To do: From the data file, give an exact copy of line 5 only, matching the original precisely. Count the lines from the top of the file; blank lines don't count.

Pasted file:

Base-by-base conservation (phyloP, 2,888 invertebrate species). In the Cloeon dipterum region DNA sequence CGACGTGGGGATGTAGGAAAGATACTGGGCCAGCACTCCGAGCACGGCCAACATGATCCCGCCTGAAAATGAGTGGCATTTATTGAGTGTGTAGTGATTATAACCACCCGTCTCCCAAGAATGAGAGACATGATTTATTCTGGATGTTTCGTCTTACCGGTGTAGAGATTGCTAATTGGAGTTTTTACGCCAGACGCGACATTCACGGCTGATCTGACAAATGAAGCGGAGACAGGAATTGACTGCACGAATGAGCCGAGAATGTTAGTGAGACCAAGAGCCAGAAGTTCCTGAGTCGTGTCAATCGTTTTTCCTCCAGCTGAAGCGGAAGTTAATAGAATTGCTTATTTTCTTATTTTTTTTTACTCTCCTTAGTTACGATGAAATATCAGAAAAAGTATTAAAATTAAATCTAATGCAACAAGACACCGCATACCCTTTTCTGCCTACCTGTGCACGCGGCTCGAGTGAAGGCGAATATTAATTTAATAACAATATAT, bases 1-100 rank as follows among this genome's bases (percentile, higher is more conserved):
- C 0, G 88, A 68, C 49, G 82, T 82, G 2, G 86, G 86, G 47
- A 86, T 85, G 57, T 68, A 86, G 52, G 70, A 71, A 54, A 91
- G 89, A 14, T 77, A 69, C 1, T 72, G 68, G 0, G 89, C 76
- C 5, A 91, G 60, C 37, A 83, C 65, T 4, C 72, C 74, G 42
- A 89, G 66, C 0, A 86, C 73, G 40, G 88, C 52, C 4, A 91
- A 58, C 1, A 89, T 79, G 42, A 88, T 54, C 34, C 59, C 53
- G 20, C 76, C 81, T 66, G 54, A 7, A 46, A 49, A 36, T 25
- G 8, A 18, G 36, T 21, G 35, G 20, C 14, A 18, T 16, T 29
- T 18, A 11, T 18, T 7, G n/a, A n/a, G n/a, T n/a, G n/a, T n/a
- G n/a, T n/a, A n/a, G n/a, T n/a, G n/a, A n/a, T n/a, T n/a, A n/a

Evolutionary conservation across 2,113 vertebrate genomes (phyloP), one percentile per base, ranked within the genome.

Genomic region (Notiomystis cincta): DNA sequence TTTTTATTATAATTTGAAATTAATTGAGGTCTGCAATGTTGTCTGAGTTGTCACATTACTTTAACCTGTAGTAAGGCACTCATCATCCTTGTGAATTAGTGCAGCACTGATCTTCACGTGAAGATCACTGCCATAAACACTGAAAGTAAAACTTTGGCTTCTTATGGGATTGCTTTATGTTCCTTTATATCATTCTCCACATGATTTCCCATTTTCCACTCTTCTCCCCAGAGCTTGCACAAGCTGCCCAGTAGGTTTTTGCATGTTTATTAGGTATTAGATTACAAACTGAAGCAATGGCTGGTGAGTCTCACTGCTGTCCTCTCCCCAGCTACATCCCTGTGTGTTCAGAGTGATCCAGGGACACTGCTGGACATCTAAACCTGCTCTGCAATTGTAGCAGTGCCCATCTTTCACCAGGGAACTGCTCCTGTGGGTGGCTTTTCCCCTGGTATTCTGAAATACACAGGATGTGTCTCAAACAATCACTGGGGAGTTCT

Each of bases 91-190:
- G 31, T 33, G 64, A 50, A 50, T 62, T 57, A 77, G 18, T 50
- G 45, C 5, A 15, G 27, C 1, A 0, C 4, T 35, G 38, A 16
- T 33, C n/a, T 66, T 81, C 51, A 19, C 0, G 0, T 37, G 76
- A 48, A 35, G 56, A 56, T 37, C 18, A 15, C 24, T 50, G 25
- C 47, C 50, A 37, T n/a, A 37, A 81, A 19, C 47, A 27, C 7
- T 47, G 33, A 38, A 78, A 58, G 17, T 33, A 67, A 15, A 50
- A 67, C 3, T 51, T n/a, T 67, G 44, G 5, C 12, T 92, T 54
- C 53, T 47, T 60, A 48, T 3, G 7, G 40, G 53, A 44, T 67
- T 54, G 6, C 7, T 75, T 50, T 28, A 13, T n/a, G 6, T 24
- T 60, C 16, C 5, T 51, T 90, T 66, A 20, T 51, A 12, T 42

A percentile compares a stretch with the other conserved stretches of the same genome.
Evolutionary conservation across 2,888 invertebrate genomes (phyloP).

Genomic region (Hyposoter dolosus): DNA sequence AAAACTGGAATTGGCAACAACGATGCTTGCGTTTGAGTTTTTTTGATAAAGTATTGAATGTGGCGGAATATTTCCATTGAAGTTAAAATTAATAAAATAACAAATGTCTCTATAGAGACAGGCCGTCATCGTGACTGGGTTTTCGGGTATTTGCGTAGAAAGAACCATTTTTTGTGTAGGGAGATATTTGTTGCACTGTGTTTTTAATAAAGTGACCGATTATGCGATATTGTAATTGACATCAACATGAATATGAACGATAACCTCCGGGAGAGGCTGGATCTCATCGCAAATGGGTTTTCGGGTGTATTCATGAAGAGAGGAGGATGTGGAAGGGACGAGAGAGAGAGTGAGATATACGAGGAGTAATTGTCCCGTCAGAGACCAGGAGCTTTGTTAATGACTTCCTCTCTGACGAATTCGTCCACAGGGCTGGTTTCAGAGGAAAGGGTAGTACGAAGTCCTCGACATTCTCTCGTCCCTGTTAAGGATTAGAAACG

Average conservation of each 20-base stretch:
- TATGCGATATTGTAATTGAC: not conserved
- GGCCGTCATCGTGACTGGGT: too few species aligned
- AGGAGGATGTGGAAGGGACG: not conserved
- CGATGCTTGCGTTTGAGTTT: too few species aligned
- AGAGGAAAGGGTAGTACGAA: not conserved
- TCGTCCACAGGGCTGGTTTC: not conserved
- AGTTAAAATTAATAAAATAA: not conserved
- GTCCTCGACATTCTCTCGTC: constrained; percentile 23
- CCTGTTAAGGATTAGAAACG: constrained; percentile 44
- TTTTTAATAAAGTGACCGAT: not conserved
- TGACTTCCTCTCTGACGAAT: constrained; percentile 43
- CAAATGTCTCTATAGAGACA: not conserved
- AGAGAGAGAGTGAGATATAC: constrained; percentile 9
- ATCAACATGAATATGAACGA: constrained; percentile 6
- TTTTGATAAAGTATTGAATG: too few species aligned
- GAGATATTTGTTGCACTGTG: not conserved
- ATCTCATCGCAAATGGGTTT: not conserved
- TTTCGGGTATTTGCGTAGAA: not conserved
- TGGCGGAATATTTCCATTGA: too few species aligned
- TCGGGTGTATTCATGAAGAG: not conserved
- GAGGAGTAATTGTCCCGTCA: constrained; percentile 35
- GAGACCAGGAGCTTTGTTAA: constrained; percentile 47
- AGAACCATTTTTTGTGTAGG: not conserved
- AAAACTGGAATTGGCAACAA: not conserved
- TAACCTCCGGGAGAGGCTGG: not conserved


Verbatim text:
- C 5, A 91, G 60, C 37, A 83, C 65, T 4, C 72, C 74, G 42